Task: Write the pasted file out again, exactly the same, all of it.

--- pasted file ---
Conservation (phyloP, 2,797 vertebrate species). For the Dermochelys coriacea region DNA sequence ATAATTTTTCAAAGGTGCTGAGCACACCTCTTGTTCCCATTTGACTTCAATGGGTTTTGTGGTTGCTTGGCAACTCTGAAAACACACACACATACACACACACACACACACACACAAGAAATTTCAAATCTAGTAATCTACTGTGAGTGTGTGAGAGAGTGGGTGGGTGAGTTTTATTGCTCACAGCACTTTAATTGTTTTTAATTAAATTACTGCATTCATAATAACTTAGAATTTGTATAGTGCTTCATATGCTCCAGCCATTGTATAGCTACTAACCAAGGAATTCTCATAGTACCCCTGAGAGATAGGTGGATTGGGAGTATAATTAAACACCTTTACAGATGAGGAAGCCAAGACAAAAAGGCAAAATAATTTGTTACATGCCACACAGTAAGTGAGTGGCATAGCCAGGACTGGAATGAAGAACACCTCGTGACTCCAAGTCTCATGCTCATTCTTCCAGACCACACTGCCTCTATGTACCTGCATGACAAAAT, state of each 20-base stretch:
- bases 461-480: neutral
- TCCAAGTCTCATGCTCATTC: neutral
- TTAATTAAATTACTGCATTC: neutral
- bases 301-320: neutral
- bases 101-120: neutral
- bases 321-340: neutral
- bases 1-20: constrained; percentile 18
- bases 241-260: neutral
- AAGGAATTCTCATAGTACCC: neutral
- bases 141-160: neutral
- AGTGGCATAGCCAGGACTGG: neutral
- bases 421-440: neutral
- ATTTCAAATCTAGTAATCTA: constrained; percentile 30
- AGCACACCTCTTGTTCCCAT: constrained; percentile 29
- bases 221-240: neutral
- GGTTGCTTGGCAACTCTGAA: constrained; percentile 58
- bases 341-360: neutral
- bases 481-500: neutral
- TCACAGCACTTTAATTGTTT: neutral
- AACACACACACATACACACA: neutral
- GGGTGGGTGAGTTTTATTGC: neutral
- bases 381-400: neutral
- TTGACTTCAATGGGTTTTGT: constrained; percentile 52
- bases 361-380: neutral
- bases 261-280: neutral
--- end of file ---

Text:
Conservation (phyloP, 2,797 vertebrate species). For the Dermochelys coriacea region DNA sequence ATAATTTTTCAAAGGTGCTGAGCACACCTCTTGTTCCCATTTGACTTCAATGGGTTTTGTGGTTGCTTGGCAACTCTGAAAACACACACACATACACACACACACACACACACACAAGAAATTTCAAATCTAGTAATCTACTGTGAGTGTGTGAGAGAGTGGGTGGGTGAGTTTTATTGCTCACAGCACTTTAATTGTTTTTAATTAAATTACTGCATTCATAATAACTTAGAATTTGTATAGTGCTTCATATGCTCCAGCCATTGTATAGCTACTAACCAAGGAATTCTCATAGTACCCCTGAGAGATAGGTGGATTGGGAGTATAATTAAACACCTTTACAGATGAGGAAGCCAAGACAAAAAGGCAAAATAATTTGTTACATGCCACACAGTAAGTGAGTGGCATAGCCAGGACTGGAATGAAGAACACCTCGTGACTCCAAGTCTCATGCTCATTCTTCCAGACCACACTGCCTCTATGTACCTGCATGACAAAAT, state of each 20-base stretch:
- bases 461-480: neutral
- TCCAAGTCTCATGCTCATTC: neutral
- TTAATTAAATTACTGCATTC: neutral
- bases 301-320: neutral
- bases 101-120: neutral
- bases 321-340: neutral
- bases 1-20: constrained; percentile 18
- bases 241-260: neutral
- AAGGAATTCTCATAGTACCC: neutral
- bases 141-160: neutral
- AGTGGCATAGCCAGGACTGG: neutral
- bases 421-440: neutral
- ATTTCAAATCTAGTAATCTA: constrained; percentile 30
- AGCACACCTCTTGTTCCCAT: constrained; percentile 29
- bases 221-240: neutral
- GGTTGCTTGGCAACTCTGAA: constrained; percentile 58
- bases 341-360: neutral
- bases 481-500: neutral
- TCACAGCACTTTAATTGTTT: neutral
- AACACACACACATACACACA: neutral
- GGGTGGGTGAGTTTTATTGC: neutral
- bases 381-400: neutral
- TTGACTTCAATGGGTTTTGT: constrained; percentile 52
- bases 361-380: neutral
- bases 261-280: neutral